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Some questions on bankruptcy, pensions for GOP gov candidates

With Illinois’ primary election only about a month away — March 18 — the Republican candidates for governor are talking about their views on minimum wages, term limits and the like.

It seems to me that the most important issues have to do with the fiscal future of Illinois and Chicago. Whatever the fate in the courts of the state’s pension reform law, Chicago has its own unfunded pension debts to deal with, and it needs state legislative permission to do just about anything. So here are some questions for the candidates.

Detroit was able to seek federal bankruptcy protection only because Michigan law expressly permitted it. Illinois, unlike Michigan, has not permitted cities here to seek such bankruptcy protection. Would you, Mr. Candidate, support an Illinois law authorizing Chicago to seek bankruptcy protection, like Detroit? If Chicago can’t pay its bills, isn’t a bankruptcy process of some kind necessary to avoid chaos?

Although Michigan Gov. Rick Snyder is talking about the state contributing to help save Detroit’s art collection, no one in Michigan appears to be suggesting that the state should assume responsibility for funding Detroit’s unfunded pension debts. The unfunded liabilities of Chicago’s four pension plans amount to roughly $45 billion. What would you think about the State of Illinois assuming responsibility for funding these pension debts?

Not too excited about that? Well, how about the state assuming the roughly $25 billion in pension debts of Chicago Public Schools? Ridiculous you say? Would violate the principle of local responsibility? Well then, how do you justify Illinois’ statutory commitment to fund K-12 teachers’ pensions for districts like Peoria and Carbondale? That’s what the recent Illinois pension reform bill did. In fairness, if the state pension reform is sustained by the courts, shouldn’t the state do the same thing for Chicago?

If the bankruptcy route remains closed, and if you don’t like the idea of state assumption of Chicago’s pension debts, which of these steps would you favor to address Chicago’s looming crisis:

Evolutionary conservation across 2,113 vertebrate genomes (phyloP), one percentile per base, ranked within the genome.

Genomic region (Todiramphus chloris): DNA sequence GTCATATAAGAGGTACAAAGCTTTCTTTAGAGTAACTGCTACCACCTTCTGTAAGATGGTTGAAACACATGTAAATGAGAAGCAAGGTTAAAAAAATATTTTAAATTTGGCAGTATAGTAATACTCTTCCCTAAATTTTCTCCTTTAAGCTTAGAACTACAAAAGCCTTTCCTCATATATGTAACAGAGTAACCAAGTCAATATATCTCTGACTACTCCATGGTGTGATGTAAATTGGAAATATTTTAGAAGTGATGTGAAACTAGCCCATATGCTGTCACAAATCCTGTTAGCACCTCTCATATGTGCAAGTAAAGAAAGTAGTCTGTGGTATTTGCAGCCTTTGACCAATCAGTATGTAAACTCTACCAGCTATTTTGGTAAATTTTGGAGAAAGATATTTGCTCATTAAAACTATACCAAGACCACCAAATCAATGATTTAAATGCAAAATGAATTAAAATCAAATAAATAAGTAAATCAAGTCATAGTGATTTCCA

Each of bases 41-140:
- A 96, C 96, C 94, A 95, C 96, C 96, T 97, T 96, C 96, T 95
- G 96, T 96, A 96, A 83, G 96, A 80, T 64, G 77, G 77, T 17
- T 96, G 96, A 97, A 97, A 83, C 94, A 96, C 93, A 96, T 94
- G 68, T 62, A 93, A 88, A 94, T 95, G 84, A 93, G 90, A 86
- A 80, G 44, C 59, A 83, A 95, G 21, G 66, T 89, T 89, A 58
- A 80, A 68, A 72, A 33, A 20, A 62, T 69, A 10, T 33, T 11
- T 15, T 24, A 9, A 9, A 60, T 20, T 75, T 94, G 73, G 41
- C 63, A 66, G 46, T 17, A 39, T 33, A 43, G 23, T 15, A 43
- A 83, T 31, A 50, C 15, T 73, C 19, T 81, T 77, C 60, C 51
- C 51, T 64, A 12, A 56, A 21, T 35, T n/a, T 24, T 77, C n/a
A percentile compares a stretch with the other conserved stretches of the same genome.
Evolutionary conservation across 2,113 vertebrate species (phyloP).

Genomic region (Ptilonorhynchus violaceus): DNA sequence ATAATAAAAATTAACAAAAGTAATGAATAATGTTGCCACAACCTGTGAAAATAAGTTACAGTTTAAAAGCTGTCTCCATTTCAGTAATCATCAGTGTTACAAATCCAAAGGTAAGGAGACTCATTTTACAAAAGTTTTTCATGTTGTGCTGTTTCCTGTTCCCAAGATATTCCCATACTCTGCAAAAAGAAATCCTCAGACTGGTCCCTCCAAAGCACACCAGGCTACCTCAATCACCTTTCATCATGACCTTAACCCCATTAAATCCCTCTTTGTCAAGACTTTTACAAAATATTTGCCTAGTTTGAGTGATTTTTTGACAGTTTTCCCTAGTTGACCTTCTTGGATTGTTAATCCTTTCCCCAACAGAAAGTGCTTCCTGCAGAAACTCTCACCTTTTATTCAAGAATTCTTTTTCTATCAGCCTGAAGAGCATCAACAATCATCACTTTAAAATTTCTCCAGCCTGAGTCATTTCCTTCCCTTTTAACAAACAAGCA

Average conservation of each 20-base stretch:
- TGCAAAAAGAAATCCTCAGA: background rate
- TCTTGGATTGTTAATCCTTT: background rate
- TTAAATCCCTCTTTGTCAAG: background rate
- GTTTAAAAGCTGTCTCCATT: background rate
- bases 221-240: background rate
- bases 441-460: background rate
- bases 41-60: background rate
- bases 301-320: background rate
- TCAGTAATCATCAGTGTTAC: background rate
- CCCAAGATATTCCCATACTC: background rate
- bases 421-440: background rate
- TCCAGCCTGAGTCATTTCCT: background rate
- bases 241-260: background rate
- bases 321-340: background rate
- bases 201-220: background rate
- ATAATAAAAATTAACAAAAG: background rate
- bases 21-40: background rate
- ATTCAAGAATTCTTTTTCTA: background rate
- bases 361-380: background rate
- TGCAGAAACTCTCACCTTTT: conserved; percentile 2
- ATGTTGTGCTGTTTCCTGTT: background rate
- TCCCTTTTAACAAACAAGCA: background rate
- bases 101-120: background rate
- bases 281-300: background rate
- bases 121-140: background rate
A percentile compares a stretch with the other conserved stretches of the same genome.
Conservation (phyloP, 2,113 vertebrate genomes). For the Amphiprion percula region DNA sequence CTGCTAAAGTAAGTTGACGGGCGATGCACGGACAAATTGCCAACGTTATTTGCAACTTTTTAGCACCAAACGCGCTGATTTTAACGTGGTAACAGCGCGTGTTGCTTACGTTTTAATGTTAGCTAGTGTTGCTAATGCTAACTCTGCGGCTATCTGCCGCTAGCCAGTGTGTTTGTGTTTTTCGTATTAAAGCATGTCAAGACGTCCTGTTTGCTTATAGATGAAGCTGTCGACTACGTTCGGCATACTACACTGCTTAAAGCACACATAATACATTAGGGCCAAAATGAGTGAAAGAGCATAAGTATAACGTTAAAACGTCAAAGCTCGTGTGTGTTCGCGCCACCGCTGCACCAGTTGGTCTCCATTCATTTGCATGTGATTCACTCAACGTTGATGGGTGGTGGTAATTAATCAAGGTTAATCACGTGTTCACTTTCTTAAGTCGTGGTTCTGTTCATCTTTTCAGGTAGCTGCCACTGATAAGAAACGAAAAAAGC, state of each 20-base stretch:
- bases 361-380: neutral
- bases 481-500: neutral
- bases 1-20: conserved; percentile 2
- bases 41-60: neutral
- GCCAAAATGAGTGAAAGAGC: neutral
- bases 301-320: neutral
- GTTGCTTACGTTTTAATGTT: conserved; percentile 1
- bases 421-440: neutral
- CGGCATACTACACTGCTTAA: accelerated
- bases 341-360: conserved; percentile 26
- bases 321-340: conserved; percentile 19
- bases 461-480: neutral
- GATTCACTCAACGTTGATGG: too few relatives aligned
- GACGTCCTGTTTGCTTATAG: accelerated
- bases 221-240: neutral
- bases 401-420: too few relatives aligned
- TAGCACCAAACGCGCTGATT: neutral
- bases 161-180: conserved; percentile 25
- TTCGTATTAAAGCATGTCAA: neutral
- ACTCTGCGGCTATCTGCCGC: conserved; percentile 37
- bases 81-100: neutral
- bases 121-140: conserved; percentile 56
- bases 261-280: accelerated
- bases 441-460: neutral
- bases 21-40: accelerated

1. Reforms for Chicago’s pensions similar to those adopted for the state plans (assuming the courts sustain those reforms)?

2. In contrast to the reforms adopted for the state’s plans, what would you think of switching Chicago to defined contribution plans for the future? That could be done without affecting rights workers have already earned or accrued.

3. Or would you prefer to leave Chicago to suffocate in its own pile of unfunded debt — perhaps doubling property taxes to pay its bills — and then watch property owners flee the city? Would that be good for Illinois?

4. Would you support legislation to permit a different revenue-side solution for Chicago? (Psst: A city income tax.)

You say you’d rather wait and answer these irritating questions later — after the Supreme Court rules? You mean after the primary? But whichever way the court rules on the state plans, won’t Chicago’s fiscal mess be facing the next governor?

Aren’t Illinois Republicans entitled to know before the primary what their candidates think about the most crucial issues facing Illinois?

Last question: If the state’s pension reforms are upheld and if similar reforms are enacted for Chicago, do you think pension reform — by itself — would be enough to avoid fiscal collapse? Have you looked at the numbers lately?


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